Wall Street’s main indexes rose on Wednesday, and gas prices jumped again.
The mixed economic data and bags have caused a welcome decrease in the bond and Treasury markets. Inventors are having optimistic moments before the FED minutes on Wednesday.
This week and the past week have delivered some mixed performances and gains in the main Wall Street indexes. The U.S. Treasury yield market posted a positive drop today as follows: the 10-year Treasury yields noted a 0,70% drop, and the 30-year Treasury yield declined by 1,47%. The Wall Street main index boosted its gains after the drops in Treasury yields, and the S&P 500 benchmark rose to 4.009 basis points. Today’s Nasdaq gains were led by tech titans; Amazon, Apple, and Meta all increased by 0.4% to 0.7%. As for the Dow Jones industrial average, the benchmark rose for a brief moment, and now it’s down by 0.16 percent as of 15:30 New York time.
Meanwhile, their stock is making its biggest move in the premarket, including HP stocks, which recorded a 2% increase in yesterday’s session. Yet, unfortunately, other growth stocks didn’t perform well on Tuesday’s session, including Nordstrom, Autodesk, and VMware.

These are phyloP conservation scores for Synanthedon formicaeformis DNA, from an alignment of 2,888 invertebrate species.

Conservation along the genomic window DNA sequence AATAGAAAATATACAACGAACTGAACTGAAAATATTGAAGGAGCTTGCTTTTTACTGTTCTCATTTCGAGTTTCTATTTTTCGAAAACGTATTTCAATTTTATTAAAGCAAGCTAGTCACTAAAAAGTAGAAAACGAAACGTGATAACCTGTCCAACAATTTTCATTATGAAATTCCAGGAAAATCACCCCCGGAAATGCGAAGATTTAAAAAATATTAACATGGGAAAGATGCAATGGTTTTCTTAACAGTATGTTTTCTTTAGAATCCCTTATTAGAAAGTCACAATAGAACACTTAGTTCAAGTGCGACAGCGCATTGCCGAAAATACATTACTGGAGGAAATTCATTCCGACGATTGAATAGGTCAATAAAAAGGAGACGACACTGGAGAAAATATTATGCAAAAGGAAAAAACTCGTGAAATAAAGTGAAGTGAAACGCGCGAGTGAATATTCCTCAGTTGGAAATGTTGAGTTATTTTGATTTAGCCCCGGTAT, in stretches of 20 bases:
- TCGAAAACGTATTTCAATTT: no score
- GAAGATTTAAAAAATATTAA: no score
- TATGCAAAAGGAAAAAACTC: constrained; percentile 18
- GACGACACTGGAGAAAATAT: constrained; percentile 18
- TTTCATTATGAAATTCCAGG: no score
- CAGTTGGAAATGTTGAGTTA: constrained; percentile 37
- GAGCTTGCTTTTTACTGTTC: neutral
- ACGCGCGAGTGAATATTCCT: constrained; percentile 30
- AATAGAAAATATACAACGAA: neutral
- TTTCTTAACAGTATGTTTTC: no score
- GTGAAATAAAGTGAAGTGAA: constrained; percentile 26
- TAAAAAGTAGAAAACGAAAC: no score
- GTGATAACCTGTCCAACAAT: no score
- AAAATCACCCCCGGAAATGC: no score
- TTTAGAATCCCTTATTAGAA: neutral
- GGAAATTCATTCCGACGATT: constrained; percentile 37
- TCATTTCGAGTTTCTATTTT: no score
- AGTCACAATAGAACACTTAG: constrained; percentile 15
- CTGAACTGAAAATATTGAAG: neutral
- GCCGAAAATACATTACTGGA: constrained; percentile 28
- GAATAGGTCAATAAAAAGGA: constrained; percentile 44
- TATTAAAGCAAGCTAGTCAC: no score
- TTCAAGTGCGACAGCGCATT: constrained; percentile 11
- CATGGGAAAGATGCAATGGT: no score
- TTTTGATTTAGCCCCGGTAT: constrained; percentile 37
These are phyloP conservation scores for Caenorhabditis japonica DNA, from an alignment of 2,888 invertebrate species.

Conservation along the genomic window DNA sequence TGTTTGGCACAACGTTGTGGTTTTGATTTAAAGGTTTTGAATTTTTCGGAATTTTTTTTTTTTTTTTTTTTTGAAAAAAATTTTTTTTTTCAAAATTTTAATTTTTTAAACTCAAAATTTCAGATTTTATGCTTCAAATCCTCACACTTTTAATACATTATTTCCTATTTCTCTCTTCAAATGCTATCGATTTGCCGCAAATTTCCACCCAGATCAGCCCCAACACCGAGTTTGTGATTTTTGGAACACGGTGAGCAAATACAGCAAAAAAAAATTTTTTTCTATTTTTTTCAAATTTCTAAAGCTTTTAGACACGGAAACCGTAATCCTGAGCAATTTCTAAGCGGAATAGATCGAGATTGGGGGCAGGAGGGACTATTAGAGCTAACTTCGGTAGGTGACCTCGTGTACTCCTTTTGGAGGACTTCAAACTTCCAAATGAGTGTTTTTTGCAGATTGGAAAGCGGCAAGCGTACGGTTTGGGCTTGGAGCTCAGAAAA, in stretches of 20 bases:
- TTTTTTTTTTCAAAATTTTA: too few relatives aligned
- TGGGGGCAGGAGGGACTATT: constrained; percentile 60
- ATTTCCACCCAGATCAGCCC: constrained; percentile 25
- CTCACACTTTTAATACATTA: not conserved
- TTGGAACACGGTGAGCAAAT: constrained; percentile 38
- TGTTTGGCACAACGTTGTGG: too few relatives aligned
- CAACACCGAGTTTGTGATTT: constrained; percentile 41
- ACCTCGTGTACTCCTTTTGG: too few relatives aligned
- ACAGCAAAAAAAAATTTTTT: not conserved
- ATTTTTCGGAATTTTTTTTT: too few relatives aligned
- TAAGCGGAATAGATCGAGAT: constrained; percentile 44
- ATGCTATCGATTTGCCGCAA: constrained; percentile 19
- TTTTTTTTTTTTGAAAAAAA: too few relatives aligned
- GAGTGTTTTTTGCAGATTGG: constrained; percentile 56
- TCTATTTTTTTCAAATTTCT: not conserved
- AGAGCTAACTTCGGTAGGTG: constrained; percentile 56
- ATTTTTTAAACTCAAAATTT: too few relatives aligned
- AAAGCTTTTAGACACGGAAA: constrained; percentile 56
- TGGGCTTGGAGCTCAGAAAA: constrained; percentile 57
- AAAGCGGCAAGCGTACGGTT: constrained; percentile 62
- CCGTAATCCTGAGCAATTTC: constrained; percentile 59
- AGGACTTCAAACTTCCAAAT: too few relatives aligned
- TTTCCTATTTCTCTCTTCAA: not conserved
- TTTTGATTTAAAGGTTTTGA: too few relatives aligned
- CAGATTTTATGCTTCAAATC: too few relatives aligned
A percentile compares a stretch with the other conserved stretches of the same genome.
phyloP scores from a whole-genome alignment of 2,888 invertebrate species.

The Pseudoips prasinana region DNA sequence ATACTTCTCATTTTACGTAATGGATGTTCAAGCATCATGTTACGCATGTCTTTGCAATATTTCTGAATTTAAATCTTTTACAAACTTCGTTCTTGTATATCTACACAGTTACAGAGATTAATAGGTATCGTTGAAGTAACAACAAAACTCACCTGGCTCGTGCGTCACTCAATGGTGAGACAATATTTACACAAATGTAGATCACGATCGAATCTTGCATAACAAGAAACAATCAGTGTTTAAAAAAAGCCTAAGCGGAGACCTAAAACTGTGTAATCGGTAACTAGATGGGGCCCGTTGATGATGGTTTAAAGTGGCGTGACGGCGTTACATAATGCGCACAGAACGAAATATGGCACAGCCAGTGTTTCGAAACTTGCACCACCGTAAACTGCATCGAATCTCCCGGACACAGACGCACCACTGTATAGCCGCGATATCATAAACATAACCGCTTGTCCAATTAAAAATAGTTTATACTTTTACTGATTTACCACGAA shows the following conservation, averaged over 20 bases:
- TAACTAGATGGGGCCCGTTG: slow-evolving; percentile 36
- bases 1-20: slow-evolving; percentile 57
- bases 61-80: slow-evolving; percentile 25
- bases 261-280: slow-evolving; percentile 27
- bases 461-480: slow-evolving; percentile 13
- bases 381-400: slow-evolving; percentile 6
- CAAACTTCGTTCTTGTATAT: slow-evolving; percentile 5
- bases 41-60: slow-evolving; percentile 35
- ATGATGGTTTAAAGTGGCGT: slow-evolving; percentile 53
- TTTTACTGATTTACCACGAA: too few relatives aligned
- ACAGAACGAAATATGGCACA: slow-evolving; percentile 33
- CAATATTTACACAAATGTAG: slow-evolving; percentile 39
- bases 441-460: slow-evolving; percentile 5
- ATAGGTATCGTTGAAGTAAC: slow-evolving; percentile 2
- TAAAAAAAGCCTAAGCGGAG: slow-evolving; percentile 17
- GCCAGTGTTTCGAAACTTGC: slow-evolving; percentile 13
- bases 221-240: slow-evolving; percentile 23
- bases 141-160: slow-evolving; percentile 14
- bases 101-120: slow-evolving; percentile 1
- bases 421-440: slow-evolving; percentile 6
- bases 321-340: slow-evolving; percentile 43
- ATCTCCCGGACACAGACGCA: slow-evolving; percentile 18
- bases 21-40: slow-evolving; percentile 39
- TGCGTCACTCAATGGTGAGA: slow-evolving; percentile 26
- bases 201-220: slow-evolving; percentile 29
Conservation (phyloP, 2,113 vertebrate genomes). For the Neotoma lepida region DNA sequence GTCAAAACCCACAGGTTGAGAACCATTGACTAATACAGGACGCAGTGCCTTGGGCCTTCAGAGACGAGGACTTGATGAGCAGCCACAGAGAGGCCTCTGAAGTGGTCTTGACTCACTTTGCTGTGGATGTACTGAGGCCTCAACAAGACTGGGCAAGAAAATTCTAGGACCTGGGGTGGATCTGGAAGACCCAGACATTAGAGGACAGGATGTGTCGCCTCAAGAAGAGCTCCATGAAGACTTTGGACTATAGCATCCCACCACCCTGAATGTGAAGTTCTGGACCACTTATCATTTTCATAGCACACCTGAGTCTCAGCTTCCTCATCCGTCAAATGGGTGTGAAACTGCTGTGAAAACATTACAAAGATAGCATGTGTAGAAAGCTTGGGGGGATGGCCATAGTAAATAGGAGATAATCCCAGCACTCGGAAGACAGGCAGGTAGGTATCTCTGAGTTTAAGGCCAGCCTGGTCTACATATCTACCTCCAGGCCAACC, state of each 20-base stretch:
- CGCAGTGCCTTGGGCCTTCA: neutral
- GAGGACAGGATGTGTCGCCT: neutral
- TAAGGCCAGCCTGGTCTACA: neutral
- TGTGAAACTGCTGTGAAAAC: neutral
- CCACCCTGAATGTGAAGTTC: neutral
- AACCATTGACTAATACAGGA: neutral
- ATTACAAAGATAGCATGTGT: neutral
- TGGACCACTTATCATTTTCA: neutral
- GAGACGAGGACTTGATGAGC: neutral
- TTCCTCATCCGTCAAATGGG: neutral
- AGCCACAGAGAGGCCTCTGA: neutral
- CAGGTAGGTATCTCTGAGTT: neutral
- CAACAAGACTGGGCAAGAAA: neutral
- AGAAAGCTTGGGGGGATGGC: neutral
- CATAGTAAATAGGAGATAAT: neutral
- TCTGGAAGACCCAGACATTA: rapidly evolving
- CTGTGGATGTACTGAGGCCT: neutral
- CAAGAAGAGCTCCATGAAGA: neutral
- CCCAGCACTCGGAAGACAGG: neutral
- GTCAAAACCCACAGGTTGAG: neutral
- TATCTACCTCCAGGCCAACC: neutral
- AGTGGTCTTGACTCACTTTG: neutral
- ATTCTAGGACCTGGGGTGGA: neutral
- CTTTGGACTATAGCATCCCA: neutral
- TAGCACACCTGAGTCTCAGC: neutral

Inventors are very optimistic about a 50 basis point hike at the next FED meeting, according to FED WATCH. Nonetheless, it appears that Federal Reserve policymakers are more likely to stick with the previous regime and maintain the 75% basis point interest rate hike.
Despite the wall street rebound in the past two weeks, the FED officials are not satisfied and are convinced that inflation will be tamed by an easing hike.
Market experts have another opinion about the FED’s aggressive and extreme policies. For the past eight months, tech stocks have been forced to reckon with higher interest hikes. As a result of these higher hikes, the vast majority of growth stocks lost a large proportion of their capital gains, share prices, and growth potential.
The higher inflation rate has affected the global supply chain and added to the oil shortage due to the Russian oil cut.
Today morning, the G-7 nations looked at the Russian cap price and the U.S. inventories. The Wall Street Journal noted that oil prices declined by more than 4% in Wednesday’s opening hours. Currently, the U.S. West Texas Intermediate is down by 4.15% to $77.50 per barrel. Brent oil dropped by 4,27% to $84,84. However, material gas prices jumped highly by 6,1% to $7,27 per gallon.
The decline in oil prices led to a 1.4% decline in the S&P 500 energy sector. The decline was expected due to the relationship between the two sectors.
In Europe, energy companies and manufacturing companies are moving towards a recession or a closing period. If this happens, it’s only a matter of time before the recession wave hits the U.S. market.
According to Sequoia’s Doug Leone, the U.S. market will not recover until late 2024, and the next recession will be larger than the 2008 crisis.